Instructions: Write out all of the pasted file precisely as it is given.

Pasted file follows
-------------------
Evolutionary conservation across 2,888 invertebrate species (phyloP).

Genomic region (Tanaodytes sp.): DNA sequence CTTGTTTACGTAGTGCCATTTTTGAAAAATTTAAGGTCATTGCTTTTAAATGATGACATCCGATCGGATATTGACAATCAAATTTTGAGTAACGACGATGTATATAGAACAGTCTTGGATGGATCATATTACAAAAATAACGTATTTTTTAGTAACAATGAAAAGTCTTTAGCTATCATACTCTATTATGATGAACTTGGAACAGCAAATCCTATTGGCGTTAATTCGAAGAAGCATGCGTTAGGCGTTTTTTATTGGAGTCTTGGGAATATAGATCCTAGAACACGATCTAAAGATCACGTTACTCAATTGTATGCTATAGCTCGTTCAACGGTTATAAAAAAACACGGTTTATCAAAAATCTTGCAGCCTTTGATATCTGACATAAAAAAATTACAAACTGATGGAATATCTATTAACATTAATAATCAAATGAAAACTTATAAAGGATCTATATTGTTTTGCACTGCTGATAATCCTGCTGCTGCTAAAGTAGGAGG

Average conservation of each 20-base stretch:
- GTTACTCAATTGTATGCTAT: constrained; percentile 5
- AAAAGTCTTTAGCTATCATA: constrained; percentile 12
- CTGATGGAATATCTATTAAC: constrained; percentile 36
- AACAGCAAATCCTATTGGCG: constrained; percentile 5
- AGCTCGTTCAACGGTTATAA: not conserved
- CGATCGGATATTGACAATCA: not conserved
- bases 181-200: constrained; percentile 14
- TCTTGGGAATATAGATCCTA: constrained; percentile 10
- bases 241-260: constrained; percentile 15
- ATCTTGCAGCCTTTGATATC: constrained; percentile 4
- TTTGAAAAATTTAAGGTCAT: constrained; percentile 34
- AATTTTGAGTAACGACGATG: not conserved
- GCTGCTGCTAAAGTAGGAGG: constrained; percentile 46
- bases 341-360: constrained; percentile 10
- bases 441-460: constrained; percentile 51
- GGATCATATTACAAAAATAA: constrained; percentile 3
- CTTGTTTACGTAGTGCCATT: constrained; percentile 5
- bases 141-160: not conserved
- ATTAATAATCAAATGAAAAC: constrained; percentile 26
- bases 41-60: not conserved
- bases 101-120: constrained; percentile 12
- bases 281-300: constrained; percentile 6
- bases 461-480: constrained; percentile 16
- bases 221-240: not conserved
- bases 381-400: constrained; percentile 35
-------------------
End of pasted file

Evolutionary conservation across 2,888 invertebrate species (phyloP).

Genomic region (Tanaodytes sp.): DNA sequence CTTGTTTACGTAGTGCCATTTTTGAAAAATTTAAGGTCATTGCTTTTAAATGATGACATCCGATCGGATATTGACAATCAAATTTTGAGTAACGACGATGTATATAGAACAGTCTTGGATGGATCATATTACAAAAATAACGTATTTTTTAGTAACAATGAAAAGTCTTTAGCTATCATACTCTATTATGATGAACTTGGAACAGCAAATCCTATTGGCGTTAATTCGAAGAAGCATGCGTTAGGCGTTTTTTATTGGAGTCTTGGGAATATAGATCCTAGAACACGATCTAAAGATCACGTTACTCAATTGTATGCTATAGCTCGTTCAACGGTTATAAAAAAACACGGTTTATCAAAAATCTTGCAGCCTTTGATATCTGACATAAAAAAATTACAAACTGATGGAATATCTATTAACATTAATAATCAAATGAAAACTTATAAAGGATCTATATTGTTTTGCACTGCTGATAATCCTGCTGCTGCTAAAGTAGGAGG

Average conservation of each 20-base stretch:
- GTTACTCAATTGTATGCTAT: constrained; percentile 5
- AAAAGTCTTTAGCTATCATA: constrained; percentile 12
- CTGATGGAATATCTATTAAC: constrained; percentile 36
- AACAGCAAATCCTATTGGCG: constrained; percentile 5
- AGCTCGTTCAACGGTTATAA: not conserved
- CGATCGGATATTGACAATCA: not conserved
- bases 181-200: constrained; percentile 14
- TCTTGGGAATATAGATCCTA: constrained; percentile 10
- bases 241-260: constrained; percentile 15
- ATCTTGCAGCCTTTGATATC: constrained; percentile 4
- TTTGAAAAATTTAAGGTCAT: constrained; percentile 34
- AATTTTGAGTAACGACGATG: not conserved
- GCTGCTGCTAAAGTAGGAGG: constrained; percentile 46
- bases 341-360: constrained; percentile 10
- bases 441-460: constrained; percentile 51
- GGATCATATTACAAAAATAA: constrained; percentile 3
- CTTGTTTACGTAGTGCCATT: constrained; percentile 5
- bases 141-160: not conserved
- ATTAATAATCAAATGAAAAC: constrained; percentile 26
- bases 41-60: not conserved
- bases 101-120: constrained; percentile 12
- bases 281-300: constrained; percentile 6
- bases 461-480: constrained; percentile 16
- bases 221-240: not conserved
- bases 381-400: constrained; percentile 35